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  Classical Editor Rob Barnett    



Ludwig van BEETHOVEN (1770-1827)
Piano Concerto no. 5 in E flat, op. 73 Ė "Emperor"
(1),
Cello Sonata in G minor, op. 5/2
(2)
Artur Schnabel (pianoforte), London Symphony Orchestra/Sir Malcolm Sargent (1), Gregor Piatigorsky (violoncello) (2)
Recorded 24.3.1932, Abbey Road Studio no. 1 (1), 6 & 16.12.1934, Abbey Road Studio no. 3 (2)
NAXOS Historical 8.110640 [60.07]


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Reviewing the Naxos reissues of the 3rd and 4th Concertos in this series, I found the orchestral sound stridently poor but the piano sound quite good. In the "Emperor" the orchestra sounds worse still, with a shrill, piercing edge to the upper strings and raucous wind, and not even the piano is very pleasant, clattery and jangly above a mezzo-piano. I havenít heard other transfers but I refuse to believe a 1932 recording has to sound this bad. I certainly hope not, for the performance is enthralling. The London Symphony Orchestra at that time ought to have been inferior to the London Philharmonic (used for the 3rd and 4th) but maybe Sargent had better relations with them for this is really taut, splendid Beethoven conducting and hardly a string portamento in sight. With this backdrop Schnabel himself is at his best. The tempo for the first movement is surely ideal, majestic and very exciting when required, but with all the time in the world to express the more poetic moments without losing momentum. In short, all aspects of the music are effortlessly encompassed. After a slightly stiff introduction from Sargent the slow movement has a singing nobility without any unnecessary pulling of the phrases out of shape. Only in the finale do Schnabelís nerves show a little and he has difficulty in shaping the main theme clearly, his excitement apparently getting the better of him. But Sargent is a tower of strength and holds things on course, and in fact Schnabel recovers his composure rapidly.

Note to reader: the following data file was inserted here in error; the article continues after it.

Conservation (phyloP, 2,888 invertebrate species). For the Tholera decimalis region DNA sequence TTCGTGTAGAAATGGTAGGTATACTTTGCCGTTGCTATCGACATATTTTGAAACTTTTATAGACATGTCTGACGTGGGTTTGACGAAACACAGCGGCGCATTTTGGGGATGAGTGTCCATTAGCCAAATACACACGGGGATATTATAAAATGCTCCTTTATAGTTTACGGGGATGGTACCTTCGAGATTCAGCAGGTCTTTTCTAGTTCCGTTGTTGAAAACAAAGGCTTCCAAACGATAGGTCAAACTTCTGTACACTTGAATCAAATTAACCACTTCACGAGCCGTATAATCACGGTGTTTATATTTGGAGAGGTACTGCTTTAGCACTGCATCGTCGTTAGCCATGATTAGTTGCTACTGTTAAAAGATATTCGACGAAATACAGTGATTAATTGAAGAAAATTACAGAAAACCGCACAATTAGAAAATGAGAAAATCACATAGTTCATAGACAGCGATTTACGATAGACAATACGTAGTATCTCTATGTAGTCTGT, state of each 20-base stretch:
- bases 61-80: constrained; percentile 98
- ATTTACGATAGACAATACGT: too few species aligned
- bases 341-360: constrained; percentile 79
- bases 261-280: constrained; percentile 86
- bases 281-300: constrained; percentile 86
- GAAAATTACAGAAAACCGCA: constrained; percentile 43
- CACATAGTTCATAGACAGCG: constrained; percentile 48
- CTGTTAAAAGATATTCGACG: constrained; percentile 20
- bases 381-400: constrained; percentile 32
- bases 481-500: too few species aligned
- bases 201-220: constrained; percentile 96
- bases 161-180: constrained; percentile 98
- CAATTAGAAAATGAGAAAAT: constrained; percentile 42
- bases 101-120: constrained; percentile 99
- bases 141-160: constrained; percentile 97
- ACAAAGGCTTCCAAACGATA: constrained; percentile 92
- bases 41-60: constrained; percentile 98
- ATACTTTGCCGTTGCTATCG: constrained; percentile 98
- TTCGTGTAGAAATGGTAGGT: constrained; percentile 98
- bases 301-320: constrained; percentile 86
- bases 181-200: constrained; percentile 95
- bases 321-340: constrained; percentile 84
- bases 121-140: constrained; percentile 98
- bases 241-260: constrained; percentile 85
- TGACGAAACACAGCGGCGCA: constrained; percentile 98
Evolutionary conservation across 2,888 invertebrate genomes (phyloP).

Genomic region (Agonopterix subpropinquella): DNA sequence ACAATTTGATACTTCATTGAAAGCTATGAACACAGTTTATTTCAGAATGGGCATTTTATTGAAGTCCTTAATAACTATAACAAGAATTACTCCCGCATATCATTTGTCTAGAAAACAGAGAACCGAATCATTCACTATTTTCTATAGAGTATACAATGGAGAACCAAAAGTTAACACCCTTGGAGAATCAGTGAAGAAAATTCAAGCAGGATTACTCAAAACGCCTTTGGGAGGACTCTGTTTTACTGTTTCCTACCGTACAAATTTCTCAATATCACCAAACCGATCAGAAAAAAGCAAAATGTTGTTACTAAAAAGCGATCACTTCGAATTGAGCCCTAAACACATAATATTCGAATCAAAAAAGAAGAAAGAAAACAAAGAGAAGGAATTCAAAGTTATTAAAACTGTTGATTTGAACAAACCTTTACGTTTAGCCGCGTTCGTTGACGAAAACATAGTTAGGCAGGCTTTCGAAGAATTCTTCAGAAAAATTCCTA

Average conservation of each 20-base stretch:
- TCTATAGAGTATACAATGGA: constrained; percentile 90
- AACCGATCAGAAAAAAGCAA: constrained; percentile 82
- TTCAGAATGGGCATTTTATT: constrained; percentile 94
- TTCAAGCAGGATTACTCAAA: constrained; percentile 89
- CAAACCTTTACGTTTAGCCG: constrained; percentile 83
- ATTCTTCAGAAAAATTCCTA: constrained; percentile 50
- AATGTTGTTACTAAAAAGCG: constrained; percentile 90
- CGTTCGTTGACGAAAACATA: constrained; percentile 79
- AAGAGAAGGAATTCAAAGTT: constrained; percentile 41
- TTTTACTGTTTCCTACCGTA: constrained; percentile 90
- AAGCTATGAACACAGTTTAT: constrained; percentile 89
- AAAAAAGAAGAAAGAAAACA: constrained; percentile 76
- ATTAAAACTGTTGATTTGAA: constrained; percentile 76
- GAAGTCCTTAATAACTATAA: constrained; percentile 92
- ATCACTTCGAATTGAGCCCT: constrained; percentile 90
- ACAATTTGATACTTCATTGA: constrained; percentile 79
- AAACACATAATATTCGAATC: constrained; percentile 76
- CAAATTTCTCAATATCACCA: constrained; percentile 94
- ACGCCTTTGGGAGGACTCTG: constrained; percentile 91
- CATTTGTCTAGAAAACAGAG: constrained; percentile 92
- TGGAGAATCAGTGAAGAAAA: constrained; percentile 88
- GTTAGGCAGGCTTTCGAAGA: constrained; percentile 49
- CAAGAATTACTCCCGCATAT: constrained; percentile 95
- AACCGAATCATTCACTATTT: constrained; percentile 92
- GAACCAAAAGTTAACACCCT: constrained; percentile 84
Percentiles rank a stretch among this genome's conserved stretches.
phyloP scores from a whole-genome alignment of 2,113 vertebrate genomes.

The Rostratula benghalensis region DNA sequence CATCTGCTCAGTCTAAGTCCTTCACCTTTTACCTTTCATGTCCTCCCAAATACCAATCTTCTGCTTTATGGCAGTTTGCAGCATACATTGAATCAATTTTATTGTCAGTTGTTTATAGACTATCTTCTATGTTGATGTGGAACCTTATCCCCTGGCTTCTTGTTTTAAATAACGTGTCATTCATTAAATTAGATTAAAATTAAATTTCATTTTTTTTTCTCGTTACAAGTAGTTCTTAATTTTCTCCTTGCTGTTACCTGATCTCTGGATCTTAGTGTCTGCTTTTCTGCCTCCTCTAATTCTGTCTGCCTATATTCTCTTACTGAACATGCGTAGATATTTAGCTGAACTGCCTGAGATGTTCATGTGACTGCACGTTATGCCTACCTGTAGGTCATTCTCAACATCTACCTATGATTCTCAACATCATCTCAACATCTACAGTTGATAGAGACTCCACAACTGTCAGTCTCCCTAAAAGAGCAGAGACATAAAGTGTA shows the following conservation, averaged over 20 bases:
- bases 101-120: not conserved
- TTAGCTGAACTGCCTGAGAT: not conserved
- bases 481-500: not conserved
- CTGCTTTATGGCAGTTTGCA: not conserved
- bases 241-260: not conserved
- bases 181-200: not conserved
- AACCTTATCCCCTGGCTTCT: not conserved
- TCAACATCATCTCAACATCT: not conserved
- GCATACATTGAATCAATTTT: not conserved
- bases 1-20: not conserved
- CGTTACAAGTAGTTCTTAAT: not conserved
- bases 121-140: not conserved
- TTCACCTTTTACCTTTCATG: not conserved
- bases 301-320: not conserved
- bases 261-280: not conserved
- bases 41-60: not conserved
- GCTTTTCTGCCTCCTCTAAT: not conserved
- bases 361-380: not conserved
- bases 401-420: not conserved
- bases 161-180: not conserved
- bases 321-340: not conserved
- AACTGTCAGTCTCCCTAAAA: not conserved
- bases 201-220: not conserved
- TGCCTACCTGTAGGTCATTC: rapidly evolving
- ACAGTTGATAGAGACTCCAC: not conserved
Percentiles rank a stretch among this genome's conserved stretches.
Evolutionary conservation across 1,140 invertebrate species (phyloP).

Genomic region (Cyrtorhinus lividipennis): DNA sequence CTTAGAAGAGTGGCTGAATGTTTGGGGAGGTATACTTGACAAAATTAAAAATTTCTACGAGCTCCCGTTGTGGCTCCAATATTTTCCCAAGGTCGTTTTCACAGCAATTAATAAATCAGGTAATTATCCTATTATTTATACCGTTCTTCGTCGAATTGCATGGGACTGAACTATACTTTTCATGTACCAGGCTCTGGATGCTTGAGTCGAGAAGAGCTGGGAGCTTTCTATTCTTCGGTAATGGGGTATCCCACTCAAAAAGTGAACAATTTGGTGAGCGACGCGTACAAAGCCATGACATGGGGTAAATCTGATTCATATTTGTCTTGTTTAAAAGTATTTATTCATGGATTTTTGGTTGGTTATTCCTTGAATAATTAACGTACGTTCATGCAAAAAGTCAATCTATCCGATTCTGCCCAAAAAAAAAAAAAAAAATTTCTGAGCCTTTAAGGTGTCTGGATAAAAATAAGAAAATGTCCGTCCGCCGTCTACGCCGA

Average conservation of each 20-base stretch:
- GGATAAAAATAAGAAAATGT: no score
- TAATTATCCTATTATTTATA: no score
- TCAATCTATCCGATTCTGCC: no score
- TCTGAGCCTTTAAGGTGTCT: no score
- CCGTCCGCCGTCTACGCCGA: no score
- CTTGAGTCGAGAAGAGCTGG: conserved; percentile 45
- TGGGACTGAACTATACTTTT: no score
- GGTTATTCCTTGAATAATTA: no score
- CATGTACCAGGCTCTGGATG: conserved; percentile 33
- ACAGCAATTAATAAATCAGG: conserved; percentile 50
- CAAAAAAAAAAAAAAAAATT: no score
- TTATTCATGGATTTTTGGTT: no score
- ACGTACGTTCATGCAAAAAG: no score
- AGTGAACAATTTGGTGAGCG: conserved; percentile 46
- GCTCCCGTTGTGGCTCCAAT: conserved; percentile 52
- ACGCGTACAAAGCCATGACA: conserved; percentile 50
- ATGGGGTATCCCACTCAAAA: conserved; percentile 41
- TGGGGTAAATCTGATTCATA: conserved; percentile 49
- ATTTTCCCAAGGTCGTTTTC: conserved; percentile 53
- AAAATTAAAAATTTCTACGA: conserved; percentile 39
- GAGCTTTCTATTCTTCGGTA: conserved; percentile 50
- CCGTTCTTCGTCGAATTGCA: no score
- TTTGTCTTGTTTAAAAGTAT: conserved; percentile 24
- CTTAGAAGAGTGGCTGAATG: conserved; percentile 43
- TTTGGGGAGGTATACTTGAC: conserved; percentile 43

The cello sonata is rather dully recorded, but the sound is unobjectionable. It is notable that the balance and the dialogue between the instruments is better than on many modern recordings, presumably because the performers got it so right themselves. Schnabel was a wonderful chamber player and one can just sit back and hear two great musicians enjoying making music together Ė the very essence of what chamber music is all about.

As you can see, the foul recording of the Concerto didnít stop me from appreciating what a great performance it is, so perhaps others will feel the same way. All the same, if would-be purchasers donít vote with their feet Naxos will go on making transfers like this, so I suggest waiting till something better turns up.

Christopher Howell


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